Celebrating Women’s History Month: Deborah Tucker

By Brittany Soto

Deborah D. Tucker is best known for her efforts in taking steps to end violence against women. Her determination to advocate against violence began when she volunteered at the first rape crisis center in Texas in 1974. Since then, she has helped to create shelters, battered intervention programs and other services that aid women who are victims of domestic abuse. She went on to promote laws and policies in order to improve how law enforcement responds to these cases and became one of the co-founders of The National Center of Domestic and Sexual Violence. She has dedicated her life to advocating and speaking out against gender based violence and went on to receive many awards for her leadership and contribution to this issue. Among these awards, were the Domestic Violence Peace Prize, Standing in The Light of Justice, The Sunshine Lady Award, Outstanding Achievement Award, and her very own Deborah D. Tucker Staff Achievement Award.

Domestic violence is a serious issue that many women face and it’s people like Deborah D. Tucker who ensure this issue is never swept under the rug or forgotten about, It’s people like Deborah who act as a voice for the many women who are victims of domestic violence, and it’s people like Deborah who inspire me to want to help others and make a positive impact in the lives of others such as she has. In honor of Women’s History Month, I am proud to give a shout out to this amazingly compassionate woman.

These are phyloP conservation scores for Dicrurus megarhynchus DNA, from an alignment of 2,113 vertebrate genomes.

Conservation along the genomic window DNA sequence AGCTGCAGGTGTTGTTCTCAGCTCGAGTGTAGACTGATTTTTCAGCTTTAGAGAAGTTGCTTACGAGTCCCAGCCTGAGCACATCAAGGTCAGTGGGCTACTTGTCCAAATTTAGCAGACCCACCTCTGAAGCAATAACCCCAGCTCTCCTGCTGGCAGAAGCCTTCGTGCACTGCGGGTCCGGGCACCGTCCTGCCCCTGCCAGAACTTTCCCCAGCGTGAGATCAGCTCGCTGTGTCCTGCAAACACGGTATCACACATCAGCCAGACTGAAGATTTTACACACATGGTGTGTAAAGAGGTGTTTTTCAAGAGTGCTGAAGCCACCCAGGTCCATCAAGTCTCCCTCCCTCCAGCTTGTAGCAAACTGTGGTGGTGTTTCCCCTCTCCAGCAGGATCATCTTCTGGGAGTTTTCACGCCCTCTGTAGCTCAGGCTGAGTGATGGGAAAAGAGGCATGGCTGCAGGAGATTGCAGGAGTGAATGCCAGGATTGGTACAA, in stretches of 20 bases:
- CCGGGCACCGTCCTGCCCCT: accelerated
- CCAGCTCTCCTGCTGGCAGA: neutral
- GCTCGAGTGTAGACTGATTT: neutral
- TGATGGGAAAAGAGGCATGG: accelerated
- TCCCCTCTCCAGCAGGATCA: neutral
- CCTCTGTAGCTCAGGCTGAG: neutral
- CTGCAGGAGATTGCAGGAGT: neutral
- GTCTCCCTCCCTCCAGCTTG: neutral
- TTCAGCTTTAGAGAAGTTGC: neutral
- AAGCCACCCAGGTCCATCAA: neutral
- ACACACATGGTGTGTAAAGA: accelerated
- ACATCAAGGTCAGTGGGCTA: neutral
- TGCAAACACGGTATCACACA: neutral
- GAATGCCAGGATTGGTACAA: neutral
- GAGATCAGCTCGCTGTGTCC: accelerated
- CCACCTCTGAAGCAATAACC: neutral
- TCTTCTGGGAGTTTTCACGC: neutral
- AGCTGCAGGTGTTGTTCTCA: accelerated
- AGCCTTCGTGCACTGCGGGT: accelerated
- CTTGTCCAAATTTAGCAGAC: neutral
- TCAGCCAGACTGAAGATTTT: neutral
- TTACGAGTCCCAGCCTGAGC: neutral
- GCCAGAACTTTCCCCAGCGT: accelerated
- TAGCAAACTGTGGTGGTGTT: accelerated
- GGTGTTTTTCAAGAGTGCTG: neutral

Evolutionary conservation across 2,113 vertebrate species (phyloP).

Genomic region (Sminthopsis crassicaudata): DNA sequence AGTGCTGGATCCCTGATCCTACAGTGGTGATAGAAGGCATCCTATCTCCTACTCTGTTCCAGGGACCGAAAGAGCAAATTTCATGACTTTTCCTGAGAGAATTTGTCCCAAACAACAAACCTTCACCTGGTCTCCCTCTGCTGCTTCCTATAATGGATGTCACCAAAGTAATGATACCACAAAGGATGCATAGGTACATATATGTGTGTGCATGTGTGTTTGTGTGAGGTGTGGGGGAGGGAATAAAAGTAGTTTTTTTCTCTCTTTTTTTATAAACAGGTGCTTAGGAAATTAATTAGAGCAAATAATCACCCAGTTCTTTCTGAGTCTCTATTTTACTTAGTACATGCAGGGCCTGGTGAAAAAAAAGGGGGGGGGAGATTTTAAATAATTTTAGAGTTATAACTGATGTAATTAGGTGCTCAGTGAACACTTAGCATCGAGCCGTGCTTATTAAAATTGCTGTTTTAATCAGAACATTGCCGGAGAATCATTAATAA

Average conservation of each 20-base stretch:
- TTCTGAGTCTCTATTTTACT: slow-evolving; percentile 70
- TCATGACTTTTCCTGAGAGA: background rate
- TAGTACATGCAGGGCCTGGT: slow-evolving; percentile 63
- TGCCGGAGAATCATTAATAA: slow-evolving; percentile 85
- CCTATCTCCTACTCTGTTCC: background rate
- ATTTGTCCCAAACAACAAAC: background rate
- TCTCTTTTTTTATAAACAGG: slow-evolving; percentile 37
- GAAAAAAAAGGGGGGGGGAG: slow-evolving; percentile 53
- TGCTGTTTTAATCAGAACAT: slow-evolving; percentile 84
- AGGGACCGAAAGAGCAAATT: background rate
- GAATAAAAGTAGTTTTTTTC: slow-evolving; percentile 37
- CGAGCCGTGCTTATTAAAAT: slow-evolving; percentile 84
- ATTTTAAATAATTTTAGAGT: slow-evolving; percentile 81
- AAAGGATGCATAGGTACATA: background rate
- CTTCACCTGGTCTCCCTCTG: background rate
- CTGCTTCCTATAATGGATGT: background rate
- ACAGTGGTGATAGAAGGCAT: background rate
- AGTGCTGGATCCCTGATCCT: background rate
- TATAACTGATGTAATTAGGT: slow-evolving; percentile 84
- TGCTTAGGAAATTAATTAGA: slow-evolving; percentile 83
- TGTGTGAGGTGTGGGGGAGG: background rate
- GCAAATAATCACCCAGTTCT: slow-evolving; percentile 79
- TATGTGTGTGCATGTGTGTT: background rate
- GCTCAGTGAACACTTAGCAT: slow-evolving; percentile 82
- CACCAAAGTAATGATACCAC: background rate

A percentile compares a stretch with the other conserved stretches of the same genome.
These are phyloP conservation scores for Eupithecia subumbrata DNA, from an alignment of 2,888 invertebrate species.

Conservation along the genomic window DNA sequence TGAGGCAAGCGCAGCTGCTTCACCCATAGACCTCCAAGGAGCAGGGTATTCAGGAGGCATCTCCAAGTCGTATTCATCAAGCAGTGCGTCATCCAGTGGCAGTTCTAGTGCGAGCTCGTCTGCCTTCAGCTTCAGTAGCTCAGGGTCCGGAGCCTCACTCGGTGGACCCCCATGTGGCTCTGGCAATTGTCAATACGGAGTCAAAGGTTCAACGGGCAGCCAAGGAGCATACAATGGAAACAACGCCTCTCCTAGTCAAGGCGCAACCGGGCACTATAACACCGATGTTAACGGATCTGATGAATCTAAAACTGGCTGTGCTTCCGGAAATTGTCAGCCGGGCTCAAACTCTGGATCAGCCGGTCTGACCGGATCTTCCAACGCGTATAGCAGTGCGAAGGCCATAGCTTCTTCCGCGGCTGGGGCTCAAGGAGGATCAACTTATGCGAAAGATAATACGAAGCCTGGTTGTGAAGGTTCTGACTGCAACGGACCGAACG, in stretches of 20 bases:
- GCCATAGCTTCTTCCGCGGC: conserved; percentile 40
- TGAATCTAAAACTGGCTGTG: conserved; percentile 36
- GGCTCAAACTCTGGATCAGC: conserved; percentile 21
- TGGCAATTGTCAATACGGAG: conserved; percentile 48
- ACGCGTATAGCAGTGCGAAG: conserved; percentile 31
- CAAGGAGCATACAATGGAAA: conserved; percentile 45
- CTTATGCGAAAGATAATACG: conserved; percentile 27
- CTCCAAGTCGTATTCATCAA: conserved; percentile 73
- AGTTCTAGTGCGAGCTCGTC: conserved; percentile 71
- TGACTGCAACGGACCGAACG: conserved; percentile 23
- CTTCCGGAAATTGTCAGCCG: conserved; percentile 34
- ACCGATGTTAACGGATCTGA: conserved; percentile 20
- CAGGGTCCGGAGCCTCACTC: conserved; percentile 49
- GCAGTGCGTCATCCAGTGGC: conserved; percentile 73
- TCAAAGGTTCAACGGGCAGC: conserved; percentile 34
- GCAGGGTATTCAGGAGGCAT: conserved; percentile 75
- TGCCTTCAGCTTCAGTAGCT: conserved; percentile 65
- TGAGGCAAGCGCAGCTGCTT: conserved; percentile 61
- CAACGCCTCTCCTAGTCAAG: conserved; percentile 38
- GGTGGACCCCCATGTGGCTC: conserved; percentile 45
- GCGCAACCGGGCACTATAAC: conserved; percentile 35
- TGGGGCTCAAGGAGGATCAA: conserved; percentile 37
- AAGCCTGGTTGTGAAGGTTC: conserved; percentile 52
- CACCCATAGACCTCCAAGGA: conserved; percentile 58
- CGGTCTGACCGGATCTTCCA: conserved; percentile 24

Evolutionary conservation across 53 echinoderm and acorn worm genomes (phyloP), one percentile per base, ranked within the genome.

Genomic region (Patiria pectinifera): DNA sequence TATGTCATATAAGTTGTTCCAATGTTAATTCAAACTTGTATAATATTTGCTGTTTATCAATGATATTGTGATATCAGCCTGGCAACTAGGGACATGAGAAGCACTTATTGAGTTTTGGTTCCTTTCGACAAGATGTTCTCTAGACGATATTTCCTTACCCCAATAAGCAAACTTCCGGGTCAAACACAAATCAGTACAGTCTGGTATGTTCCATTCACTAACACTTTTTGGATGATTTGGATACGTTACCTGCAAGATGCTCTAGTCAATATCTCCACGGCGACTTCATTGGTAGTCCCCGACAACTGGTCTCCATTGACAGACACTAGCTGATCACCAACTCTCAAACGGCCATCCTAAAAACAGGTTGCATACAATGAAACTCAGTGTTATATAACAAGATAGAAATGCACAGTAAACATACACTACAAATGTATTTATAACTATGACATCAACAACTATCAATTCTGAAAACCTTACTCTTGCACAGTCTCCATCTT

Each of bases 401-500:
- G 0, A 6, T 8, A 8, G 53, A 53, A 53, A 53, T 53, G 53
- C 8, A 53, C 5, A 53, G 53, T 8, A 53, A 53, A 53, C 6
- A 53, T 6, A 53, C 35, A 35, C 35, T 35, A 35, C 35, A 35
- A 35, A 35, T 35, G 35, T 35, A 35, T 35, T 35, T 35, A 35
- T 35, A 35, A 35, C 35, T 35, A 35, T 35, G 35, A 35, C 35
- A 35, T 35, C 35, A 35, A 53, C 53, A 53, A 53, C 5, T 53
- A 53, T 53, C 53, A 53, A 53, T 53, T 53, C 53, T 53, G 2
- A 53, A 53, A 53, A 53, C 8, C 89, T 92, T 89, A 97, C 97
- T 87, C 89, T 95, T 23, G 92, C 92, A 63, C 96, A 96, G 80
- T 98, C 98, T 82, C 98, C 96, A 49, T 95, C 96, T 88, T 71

Celebrating Women’s History Month: Medea Benjamin

By: Christina Terrell

Medea Benjamin is an American activist who has advocated for human rights for over twenty
years. Benjamin has traveled to many different countries learning and advocating, writing eight books that are about her experiences abroad along the way. In 2002 Benjamin’s activism took a change of color and tone when she became the co-founder of the women’s organization CODEPINK. A woman led organization that is “working to end
U.S. wars and militarism, but supports human rights and initiatives, so that we can redirect our
tax dollars into healthcare, education, green-jobs and other life affirming programs.” Benjamin
and other prominent CODEPINK founder’s make it their duty to partner with lots of local
organizations who are sure of imposing joy and humor with tactics such as street theatre, creative
visuals, civil resistance and always challenging powerful decision makers in the government and
major corporations. While doing all this, Medea and her Code Pink crew never forget to support
their cause by wearing the lovely color pink!

In the years that Medea Benjamin has been active as an American activist she has had many successes. For example, in 2006, Code Pink put out their first book as an organization that was titled “Stop the next war Now; Effective Responses to Violence and Terrorism”, which was a book that contained a collection essays contributed from very prominent woman involved with activism. Benjamin was then nominated alongside other influential women for the “1000 Women for The Nobel Peace Prize”, which was a collective nomination for women representing women who work for peace and human rights everywhere. Then again, in 2012, Medea Benjamin was awarded the US Peace Memorial Foundation’s Peace Prize to recognize her creative leadership on the front lines of the anti-war movement. Medea Benjamin has been advocating for twenty plus years and she does not seem to be slowing
down anytime soon!